14. 14. OPTIMIZING THE PRODUCTION PROCESS Packaging can have additional functions in the production process. Smart packaging can reduce the production costs, which makes a higher packaging price feasible. For producers of packaging materials it is a challenge to find these added values of the packaging. DSM introduced in 2010 the Pack-Age™, an innovative ready-to-use packaging solution for the natural ripening of hard to semi-hard cheese. The packaging film is moisture-permeable, so cheeses can still dry under air as they do in the natural ripening process. As the packaging is moisture-permeable, during ripening the cheese will dry as natural ripened cheeses would, and its taste, texture and dry rind will all develop in a similar way. “Pack-Age can be compared to professional cyclists clothing featuring breathable membranes and wind stoppers”, says Corstiaan Hooft of DSM Innovation Center. Winner: NVC Bronzen Noot 2012. Sustainable Packaging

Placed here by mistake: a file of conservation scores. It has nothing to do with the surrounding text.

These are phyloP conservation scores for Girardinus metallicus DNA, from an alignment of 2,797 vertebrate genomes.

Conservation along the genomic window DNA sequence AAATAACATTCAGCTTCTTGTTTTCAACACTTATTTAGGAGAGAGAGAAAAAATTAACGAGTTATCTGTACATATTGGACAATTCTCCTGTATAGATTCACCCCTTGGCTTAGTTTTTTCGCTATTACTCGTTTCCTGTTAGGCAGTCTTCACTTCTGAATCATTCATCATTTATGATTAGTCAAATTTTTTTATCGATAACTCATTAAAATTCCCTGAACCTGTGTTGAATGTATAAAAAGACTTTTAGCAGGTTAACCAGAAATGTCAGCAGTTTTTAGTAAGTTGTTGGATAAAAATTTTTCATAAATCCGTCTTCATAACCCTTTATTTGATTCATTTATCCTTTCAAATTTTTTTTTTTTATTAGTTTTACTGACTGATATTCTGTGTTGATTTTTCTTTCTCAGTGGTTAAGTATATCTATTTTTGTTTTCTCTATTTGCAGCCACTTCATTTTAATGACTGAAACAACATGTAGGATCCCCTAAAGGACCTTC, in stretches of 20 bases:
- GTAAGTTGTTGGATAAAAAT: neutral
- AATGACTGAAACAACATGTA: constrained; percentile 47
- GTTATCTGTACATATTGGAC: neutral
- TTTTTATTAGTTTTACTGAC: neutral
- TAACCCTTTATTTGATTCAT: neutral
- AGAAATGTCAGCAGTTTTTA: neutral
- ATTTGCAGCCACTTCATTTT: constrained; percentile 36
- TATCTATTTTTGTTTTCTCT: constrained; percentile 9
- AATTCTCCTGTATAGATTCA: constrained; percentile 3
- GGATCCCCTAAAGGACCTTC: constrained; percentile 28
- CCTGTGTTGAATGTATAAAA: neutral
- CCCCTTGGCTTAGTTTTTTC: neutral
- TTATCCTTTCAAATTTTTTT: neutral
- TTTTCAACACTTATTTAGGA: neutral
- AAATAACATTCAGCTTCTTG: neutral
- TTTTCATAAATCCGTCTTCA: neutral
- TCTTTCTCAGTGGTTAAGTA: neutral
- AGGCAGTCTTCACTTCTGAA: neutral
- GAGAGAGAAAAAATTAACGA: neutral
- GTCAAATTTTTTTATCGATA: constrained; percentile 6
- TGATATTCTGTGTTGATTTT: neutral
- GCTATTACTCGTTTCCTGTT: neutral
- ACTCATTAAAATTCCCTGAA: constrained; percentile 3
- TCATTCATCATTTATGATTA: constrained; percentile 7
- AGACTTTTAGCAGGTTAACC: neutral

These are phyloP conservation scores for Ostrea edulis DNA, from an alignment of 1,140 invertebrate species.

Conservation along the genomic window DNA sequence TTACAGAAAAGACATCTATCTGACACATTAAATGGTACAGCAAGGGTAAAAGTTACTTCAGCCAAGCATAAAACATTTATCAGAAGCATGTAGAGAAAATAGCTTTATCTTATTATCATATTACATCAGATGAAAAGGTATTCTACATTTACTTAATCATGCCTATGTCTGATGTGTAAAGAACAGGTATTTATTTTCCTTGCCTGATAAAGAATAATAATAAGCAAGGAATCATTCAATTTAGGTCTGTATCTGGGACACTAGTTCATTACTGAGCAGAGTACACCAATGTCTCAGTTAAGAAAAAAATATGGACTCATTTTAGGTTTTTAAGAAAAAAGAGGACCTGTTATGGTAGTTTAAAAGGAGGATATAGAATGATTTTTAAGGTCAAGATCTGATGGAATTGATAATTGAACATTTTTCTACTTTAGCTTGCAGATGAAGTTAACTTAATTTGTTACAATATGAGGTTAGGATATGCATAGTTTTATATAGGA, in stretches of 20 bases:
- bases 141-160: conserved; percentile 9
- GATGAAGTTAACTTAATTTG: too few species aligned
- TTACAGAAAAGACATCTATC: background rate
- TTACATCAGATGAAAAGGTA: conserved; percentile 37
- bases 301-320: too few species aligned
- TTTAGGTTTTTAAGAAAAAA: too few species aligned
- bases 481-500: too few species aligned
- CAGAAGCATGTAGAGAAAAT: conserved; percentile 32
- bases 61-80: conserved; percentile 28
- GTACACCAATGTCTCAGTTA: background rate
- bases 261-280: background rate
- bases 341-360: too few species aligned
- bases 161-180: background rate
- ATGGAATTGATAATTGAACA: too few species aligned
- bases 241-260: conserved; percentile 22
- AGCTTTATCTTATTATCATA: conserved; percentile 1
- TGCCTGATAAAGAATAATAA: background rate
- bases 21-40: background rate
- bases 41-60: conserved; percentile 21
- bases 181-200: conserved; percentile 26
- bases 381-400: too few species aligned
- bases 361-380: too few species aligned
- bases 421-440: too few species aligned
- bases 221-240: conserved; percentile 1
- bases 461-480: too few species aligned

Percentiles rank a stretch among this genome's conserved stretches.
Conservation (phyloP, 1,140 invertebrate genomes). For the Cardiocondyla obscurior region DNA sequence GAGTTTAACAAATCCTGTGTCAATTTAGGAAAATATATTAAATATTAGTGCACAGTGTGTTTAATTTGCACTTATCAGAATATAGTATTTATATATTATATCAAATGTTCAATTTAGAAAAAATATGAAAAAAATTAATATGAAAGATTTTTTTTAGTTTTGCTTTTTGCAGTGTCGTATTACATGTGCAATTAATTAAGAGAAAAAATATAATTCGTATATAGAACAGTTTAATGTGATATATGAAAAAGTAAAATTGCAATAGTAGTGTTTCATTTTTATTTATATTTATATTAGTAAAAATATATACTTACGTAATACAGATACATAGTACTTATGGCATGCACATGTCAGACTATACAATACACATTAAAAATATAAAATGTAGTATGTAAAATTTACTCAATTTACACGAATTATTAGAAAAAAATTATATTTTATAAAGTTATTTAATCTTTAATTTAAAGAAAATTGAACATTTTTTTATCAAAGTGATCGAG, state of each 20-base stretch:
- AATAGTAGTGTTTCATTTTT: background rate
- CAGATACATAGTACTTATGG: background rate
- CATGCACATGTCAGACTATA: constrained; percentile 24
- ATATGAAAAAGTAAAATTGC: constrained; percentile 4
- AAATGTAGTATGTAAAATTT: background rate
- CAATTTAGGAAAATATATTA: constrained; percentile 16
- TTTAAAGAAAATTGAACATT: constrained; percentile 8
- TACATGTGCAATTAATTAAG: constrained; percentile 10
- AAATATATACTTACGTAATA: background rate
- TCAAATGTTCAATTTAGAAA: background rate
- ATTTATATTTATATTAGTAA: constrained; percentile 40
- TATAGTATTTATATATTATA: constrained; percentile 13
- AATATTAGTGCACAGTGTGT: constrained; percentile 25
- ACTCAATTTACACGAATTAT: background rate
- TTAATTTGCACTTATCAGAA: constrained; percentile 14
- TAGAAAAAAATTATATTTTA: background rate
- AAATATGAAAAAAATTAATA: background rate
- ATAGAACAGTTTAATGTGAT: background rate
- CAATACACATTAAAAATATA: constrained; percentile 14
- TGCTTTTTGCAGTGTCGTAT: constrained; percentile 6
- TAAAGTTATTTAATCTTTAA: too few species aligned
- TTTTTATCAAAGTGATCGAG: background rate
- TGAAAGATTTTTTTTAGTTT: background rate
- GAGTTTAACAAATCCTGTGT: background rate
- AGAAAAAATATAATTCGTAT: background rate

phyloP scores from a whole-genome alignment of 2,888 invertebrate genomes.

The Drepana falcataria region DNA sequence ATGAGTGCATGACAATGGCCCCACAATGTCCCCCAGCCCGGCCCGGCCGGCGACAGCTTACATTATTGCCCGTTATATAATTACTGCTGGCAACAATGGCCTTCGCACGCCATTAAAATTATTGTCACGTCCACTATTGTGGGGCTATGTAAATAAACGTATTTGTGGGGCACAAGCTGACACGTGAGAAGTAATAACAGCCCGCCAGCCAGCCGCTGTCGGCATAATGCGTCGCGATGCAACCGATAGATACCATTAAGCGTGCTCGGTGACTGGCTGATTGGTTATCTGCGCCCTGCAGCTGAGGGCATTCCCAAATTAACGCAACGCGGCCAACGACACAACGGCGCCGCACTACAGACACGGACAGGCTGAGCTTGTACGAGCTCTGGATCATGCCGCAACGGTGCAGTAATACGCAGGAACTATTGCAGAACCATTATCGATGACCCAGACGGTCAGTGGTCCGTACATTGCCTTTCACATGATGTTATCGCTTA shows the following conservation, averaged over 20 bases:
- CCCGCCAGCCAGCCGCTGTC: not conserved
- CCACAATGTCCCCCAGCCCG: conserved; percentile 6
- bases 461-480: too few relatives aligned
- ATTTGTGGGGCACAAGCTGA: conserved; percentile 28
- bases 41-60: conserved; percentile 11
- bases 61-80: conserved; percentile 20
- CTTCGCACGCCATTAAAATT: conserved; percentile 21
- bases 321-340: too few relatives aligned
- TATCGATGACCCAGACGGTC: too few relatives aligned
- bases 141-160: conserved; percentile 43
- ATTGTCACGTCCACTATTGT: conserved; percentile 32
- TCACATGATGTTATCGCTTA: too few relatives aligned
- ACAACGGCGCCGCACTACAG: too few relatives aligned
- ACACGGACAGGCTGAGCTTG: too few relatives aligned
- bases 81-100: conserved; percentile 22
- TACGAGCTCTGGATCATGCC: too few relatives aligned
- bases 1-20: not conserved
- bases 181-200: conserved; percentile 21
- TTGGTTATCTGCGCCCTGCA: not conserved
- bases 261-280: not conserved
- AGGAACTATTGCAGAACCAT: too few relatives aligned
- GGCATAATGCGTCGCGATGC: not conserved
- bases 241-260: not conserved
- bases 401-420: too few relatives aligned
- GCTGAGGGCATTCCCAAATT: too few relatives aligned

15. 15. OPTIMIZING THE SUPPLY CHAIN Weight and volume reduction of the packaging can save storage space, transport costs and shelf space in the supermarket. Albert Heijn reduced the volume of dishwasher tablets with 40%, compared to other brands. Shelf-Ready Packaging (SRP) saves labour costs for the retailer and gives a better presentation of the products for the brand-owner (Unilever). Sustainable Packaging
  16. 16. CIRCULAR ECONOMY “Shifting toward a circular economy isn't about returning soda cans. It is about changing your business model, changing how you design, your materials, your vehicles, so you can recover the parts or components, so you can sell them or lease them in another way." Ellen MacArthur, Ellen MacArthur Foundation
  17. 17. PACKAGING FOR THE CIRCULAR ECONOMY The circular economy is an industrial economy that is, by design or intention, restorative and in which material flows are of two types, biological nutrients, designed to reenter the biosphere safely, and technical nutrients, which are designed to circulate at high quality without entering the biosphere. Circular Economy Model (Ellen MacArthur Foundation, 2012) Circular Economy